"The hotel is a symbol of the [1980s] Olympics period, which was very important for the country and the capital city," Fatima Alefendić, Hotel Holiday's sales and marketing executive manager, tells CNN Travel.
"We wanted to keep the previous look of the hotel because it is symbolic and well-known."
Some relics from its former days as a Holiday Inn appear slightly too authentic.
During CNN Travel's stay in early August, Hotel Holiday was using sundry items bearing the old Holiday Inn branding -- an ice bucket here, a sticker on the old-fashioned room phone there.
They seem intended as kitsch souvenirs of the hotel's past -- but are also an apparent breach of the law.
"Any use of Holiday Inn branded material or of our Holiday Inn trade mark at the property following termination of the franchise agreement is illegal," a spokesperson for parent company IHG tells CNN Travel.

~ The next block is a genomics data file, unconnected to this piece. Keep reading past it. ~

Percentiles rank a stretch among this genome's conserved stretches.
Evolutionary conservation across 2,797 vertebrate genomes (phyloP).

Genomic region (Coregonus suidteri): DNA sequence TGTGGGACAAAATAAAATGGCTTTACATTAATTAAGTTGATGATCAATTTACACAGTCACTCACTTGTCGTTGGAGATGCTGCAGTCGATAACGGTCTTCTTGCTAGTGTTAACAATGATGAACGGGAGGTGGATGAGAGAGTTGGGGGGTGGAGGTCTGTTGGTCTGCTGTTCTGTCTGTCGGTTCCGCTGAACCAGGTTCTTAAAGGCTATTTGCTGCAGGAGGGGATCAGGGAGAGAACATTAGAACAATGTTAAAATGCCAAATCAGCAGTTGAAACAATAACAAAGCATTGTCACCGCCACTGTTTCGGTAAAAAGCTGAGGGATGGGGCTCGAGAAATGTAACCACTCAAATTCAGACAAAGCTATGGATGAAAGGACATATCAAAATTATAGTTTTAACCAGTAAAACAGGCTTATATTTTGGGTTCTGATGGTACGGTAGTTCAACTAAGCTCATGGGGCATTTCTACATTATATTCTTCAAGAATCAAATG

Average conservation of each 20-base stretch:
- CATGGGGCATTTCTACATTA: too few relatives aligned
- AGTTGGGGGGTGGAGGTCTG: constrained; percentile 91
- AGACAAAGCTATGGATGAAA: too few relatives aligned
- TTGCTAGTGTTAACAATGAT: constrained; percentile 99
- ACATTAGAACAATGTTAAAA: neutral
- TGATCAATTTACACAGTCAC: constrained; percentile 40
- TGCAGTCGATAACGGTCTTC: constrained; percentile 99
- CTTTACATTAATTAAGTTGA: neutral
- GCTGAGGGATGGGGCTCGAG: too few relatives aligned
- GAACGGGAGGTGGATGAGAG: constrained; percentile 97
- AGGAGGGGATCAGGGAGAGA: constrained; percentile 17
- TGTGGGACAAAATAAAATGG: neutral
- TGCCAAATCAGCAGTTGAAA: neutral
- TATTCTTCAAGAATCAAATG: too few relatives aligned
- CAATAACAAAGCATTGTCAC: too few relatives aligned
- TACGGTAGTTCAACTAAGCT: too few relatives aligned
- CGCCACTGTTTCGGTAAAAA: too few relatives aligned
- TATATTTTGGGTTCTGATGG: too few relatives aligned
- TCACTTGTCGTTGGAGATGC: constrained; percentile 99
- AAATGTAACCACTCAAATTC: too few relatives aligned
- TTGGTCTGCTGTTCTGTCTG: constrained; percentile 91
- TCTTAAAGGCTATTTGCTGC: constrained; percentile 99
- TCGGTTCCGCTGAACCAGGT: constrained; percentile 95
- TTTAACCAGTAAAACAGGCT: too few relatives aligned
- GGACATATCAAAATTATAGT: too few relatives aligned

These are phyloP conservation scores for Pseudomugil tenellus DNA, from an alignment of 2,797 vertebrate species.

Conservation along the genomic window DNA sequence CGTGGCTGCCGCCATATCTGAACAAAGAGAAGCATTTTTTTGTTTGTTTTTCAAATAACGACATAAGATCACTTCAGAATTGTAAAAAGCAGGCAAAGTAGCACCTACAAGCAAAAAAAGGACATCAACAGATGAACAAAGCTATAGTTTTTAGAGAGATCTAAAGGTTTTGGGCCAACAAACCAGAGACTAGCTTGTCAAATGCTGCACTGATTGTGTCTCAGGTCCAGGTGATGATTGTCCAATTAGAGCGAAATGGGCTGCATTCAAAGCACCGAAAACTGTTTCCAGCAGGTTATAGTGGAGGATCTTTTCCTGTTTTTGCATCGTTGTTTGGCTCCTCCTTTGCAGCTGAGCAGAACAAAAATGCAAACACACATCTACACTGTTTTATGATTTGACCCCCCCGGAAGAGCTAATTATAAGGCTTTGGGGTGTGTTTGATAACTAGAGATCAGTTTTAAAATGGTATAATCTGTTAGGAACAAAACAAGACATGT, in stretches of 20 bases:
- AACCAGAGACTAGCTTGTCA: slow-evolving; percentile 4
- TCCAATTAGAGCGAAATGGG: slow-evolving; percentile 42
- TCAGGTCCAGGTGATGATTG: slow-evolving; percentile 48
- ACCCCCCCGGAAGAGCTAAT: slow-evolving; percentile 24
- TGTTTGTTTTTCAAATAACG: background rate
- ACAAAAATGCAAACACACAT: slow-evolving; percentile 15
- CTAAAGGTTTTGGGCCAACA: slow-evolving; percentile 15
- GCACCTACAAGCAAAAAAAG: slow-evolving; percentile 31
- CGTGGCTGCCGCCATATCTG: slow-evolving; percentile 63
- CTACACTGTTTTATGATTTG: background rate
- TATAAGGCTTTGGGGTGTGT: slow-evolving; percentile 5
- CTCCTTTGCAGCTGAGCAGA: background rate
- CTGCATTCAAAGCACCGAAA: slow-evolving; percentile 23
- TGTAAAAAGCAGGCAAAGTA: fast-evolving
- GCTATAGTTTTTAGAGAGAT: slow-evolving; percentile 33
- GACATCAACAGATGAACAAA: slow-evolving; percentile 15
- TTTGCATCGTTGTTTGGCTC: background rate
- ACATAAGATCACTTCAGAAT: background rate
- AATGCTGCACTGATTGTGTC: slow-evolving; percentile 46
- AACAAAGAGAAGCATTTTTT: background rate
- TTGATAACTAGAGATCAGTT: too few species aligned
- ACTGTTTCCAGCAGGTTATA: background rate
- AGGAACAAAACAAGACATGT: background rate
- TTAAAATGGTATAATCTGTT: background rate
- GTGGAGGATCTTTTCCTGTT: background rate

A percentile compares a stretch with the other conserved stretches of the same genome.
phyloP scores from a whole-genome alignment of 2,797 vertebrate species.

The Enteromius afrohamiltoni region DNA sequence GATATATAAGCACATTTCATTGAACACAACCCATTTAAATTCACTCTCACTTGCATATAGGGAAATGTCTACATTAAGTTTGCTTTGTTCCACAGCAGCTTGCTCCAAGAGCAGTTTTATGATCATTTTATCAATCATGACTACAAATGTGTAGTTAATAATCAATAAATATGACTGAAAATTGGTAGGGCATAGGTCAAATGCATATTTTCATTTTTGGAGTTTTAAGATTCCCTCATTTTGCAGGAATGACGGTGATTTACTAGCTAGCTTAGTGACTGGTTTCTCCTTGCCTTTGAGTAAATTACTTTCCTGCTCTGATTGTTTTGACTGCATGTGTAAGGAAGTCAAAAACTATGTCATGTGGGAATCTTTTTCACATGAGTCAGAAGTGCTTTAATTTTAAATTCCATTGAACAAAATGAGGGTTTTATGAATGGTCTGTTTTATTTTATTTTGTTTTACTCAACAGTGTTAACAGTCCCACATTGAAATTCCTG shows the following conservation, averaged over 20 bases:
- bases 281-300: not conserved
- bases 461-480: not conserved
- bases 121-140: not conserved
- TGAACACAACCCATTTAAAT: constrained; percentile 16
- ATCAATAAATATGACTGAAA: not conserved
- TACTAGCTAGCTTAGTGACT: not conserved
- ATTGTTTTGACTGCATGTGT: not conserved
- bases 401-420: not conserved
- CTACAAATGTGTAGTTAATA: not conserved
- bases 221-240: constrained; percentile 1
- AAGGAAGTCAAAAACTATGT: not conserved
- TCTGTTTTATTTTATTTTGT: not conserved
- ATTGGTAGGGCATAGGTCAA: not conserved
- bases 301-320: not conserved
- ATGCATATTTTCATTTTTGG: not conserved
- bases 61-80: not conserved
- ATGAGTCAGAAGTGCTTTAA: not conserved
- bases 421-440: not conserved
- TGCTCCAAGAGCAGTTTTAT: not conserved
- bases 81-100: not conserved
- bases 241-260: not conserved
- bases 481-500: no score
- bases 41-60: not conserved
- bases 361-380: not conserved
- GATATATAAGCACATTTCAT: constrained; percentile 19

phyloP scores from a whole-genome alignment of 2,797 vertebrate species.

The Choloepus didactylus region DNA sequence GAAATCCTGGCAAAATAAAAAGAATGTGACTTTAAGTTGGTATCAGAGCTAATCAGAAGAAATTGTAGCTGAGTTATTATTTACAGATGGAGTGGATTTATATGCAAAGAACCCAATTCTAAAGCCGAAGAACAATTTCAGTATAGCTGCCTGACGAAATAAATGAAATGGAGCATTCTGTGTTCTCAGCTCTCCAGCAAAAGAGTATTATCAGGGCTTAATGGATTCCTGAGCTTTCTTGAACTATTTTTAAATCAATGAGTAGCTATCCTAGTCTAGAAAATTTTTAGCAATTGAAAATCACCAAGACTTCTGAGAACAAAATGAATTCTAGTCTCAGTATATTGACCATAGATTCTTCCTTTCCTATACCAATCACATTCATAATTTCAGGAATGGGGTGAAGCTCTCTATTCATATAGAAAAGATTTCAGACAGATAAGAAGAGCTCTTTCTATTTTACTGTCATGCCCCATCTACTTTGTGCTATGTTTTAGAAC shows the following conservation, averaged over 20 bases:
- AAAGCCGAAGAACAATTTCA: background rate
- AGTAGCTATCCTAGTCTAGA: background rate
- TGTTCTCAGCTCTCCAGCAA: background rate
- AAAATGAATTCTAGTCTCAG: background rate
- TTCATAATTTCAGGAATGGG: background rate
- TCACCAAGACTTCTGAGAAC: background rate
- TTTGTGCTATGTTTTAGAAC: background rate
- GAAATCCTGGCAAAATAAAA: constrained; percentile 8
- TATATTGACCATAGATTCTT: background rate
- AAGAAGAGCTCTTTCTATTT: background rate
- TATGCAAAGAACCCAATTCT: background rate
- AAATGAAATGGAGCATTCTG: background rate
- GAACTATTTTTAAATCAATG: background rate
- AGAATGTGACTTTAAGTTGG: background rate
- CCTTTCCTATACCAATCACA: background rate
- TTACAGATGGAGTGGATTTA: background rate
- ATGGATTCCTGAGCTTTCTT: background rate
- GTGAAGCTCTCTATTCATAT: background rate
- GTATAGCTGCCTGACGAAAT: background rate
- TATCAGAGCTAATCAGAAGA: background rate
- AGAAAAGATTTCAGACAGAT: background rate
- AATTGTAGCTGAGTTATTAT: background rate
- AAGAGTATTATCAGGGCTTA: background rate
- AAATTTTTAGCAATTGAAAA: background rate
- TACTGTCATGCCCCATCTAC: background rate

"The hotel ceased to be a Holiday Inn when IHG terminated the franchise agreement in May 2011."
Hotel Holiday says that they kept some old items as "a reminder of past times," but will ensure their use does not continue.
Štraus's hotel has become part of Sarajevo, which is now happily a short weekend break destination, instead of a city under siege. Visitors are no longer confined to the likes of war correspondents and diplomats.
"Guest come for many reasons -- skiing, snowboarding, swimming, to see cultural and historical monuments, and of course to be part of the Sarajevo Film Festival," says Alefendić, referring to the internationally acclaimed celebration of cinema which takes place each summer. "We are available for our guests 24/7."
Morrison returned this year with his eight-year-old daughter, having not visited since its renovation and reopening, and was impressed with what he found.
"The swimming pool was open, the fountains in front of the hotel were working, there was a man on the door", he says. "The hotel has once again become a central part of Sarajevo life, which is great."
In the atrium lobby, a new mint green and white canopy replaces that which went up in flames during the '90s battles.
Beneath it, guests walk by, seemingly oblivious to the hotel's troubled past, a microcosm of Bosnia-Herzegovina's struggles.
Perhaps it doesn't matter. The building already has a legion of fans -- journalists, historians, Sarajevans and architects among them.